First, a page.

Learn everything there Is to know about fItness, performance, fat loss and lifestyle from Adrian McDonnell.
1. How to Overcome Strength Barriers
We’ve all been there. You go to the gym, remember your numbers from the previous session & tell yourself today is the day you’re going to hit a new PR (personal record). Let’s use the bench press as an example because I think a lot of us can relate to this one! You do a few arm swings, get 2-3 warm up sets done and then go into your max effort lift. You un-rack the bar, lower it down and get buried as you try and press it. Your spotter lifts the bar up & reassures you ‘it’s all you bro!’ You leave it off & tell yourself next week will be different. Repeat.
Now ask yourself, how could you improve this? Firstly, I would say focus on building strength as opposed to testing strength. In other words, instead of testing your numbers every day in the gym, focus on building them up by lifting slightly lighter weights for more reps e.g. 5x5. Do this for 5-6 weeks and then, test yourself and check your progress. But, how can you expect to make progress if all you ever do is test & never build?
Here is an actionable step for you to take right now without needing a gym. Seen as home workouts are prominent at the moment, I’m going to use chin ups as an example. Your goal is to hit a new PR but you can’t seem to grind out that extra rep. Here’s what you need to do:
Using 20 reps as your target, you might do 6 reps in your warm up, two sets of 5 reps in your session and a final set of 4 reps before you call it a day. It doesn’t really matter how you do it, once you get the volume in. After a few weeks of building strength, you can test your strength and you might be able to perform 10 chin ups instead of 8. Then, you can apply the same formula again 10 x 2.5 = 25 reps – which becomes your new target for your session.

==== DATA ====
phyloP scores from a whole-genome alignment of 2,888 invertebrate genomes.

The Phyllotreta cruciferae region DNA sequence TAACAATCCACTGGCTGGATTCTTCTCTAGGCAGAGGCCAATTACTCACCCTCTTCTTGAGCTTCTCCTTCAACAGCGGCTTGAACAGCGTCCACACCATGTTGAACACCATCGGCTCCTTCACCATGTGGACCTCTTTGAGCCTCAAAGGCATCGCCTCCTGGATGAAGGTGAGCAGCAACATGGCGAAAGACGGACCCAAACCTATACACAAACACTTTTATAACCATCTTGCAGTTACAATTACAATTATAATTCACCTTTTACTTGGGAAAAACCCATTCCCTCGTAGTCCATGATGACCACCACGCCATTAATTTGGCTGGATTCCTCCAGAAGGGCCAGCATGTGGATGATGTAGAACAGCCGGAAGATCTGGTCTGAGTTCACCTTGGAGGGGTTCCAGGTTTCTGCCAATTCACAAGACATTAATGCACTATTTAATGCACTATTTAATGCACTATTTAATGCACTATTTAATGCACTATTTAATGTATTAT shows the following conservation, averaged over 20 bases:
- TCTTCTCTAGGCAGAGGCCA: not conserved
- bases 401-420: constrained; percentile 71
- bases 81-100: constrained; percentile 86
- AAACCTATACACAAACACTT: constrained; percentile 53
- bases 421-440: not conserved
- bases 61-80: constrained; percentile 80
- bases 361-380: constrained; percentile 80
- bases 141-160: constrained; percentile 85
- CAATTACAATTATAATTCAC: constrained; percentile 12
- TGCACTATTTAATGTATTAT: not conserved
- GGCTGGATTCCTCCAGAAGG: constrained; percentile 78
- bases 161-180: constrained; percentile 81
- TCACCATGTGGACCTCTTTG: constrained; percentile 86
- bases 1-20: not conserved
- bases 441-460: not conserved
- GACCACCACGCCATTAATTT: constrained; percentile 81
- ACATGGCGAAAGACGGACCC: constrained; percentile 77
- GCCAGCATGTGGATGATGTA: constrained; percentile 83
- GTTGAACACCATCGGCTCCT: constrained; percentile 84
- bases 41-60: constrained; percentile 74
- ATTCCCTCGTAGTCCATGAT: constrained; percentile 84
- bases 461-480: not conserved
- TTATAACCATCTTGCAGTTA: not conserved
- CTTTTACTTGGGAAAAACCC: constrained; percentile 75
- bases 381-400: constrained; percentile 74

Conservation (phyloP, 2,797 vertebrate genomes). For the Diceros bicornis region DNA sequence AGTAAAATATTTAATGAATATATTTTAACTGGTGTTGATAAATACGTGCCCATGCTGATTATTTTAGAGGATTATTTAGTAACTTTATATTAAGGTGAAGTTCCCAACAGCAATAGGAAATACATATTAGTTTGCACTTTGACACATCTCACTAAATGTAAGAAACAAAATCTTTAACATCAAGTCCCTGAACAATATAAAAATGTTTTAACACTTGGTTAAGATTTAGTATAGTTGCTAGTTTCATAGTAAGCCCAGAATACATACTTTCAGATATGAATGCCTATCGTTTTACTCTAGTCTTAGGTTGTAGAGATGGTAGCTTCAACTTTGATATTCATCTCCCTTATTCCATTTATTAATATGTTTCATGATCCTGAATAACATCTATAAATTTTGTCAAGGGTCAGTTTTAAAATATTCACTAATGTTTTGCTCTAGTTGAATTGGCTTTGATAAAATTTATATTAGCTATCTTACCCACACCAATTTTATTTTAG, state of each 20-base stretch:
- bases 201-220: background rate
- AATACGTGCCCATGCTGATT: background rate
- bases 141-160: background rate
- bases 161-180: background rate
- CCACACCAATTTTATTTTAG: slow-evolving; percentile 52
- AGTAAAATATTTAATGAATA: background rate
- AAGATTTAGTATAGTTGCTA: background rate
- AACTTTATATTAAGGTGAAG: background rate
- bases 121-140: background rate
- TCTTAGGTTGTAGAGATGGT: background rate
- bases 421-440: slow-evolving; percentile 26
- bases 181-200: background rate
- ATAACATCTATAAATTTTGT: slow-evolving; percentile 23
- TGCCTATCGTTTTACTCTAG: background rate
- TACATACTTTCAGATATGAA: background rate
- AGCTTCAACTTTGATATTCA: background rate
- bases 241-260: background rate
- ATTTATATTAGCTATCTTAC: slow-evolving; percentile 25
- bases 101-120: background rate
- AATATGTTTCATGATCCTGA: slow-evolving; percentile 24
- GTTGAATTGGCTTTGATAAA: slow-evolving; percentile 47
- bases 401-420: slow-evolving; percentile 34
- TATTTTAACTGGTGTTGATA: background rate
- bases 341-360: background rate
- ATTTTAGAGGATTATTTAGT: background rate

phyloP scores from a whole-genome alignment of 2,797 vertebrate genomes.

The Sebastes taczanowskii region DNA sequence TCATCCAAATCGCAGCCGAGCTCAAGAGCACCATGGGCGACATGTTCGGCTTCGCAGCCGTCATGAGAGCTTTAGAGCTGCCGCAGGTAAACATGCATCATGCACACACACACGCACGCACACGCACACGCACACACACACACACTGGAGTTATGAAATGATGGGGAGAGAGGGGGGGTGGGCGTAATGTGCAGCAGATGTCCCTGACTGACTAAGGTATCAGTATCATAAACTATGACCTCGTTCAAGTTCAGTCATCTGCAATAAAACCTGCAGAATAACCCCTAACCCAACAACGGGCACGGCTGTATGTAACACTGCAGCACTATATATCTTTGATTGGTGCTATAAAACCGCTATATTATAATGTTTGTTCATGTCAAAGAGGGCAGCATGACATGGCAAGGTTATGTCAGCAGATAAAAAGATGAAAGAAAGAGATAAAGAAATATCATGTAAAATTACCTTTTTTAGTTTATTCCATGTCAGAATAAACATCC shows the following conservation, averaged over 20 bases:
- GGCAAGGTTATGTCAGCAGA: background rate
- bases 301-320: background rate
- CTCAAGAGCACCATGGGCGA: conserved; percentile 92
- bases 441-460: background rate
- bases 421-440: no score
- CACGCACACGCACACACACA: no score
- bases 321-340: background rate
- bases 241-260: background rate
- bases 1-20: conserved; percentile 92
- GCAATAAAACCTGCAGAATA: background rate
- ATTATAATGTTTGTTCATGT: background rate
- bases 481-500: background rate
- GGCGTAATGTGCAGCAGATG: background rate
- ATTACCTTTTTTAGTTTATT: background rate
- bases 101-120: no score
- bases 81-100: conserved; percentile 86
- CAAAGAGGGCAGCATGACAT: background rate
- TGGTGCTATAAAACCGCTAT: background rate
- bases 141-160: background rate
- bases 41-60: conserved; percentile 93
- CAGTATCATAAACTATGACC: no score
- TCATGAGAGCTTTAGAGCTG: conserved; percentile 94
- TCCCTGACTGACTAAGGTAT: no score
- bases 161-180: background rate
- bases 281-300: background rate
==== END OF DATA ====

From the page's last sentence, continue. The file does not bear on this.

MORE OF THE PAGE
2. How to Recover Better when in a Deficit
You’re trying to get lean & drop bodyfat for the summer months. You’re tracking your calories and training hard. But, waking up in the morning and getting out of bed, your muscles are aching and sore. You plan on training that day but can’t perform to your best because you haven’t fully recovered from yesterday’s session.
Want to know a quick tip to help speed up your recovery without increasing your calories? Drink BCAA’s during and after you work out. BCAA’s or Branched-Chain Amino Acids contain the 3 essential Amino Acids – Leucine, Iso-Leucine and Valine. Essential meaning your body can’t produce them and therefore you need to source them from food and/or supplements. By getting BCAA’s in powder form and supping on them during and after your training, you will speed up your recovery and therefore, be able to train harder.
3. How to Assess your Level of Readiness to Train
It’s hard to over-train but it’s very easy to under recover. However, that being said some days your output is just not as high as others. Legendary strength coach, Joe DeFranco outlines two unique ways you can assess your level of preparedness to train. I have used these methods myself and have definitely found them beneficial.
1.Get an average measure of your resting heart rate first thing in the morning. If it is higher than normal, maybe take a rest day or reduce the intensity of your session. You can do this with accuracy by buying a heart rate monitor with a chest strap or alternatively, locating your pulse at your wrist, counting the number of beats in 20 seconds and multiplying this answer by 3.
For example, say you place your hand on wrist, locate your pulse and count 18 beats in 20s. 18 x 3 = 54 beats per minute (BPM). You might do this for 4-5 days in a row and you average the 54 BPM which is your average resting heart rate. However, one morning you wake up, count your beats and are surprised to get 20. 20 x3 = 60 BPM which is higher than normal. That is a good indication that your body needs an extra bit of time to recover and so a rest day, mobility work or a light session might be best.
2.Buy a grip strength tester and use it daily to check your grip strength. Like your heart rate, get an average reading of it. On the days your grip strength is better than usual, you might decide to do more of a ‘max effort’ type session or increase your intensity. On the flip side, when your grip strength isn’t as high as normal, you again might decide to reduce the intensity of your session, do some extra mobility work instead or take an active recovery day.
P.S. With summer just around the corner, and everyone having more time than ever before to commit to their training, click here if you're interesting in claiming a FREE consult call so I can help get you guaranteed results.
Adrian McDonnell -
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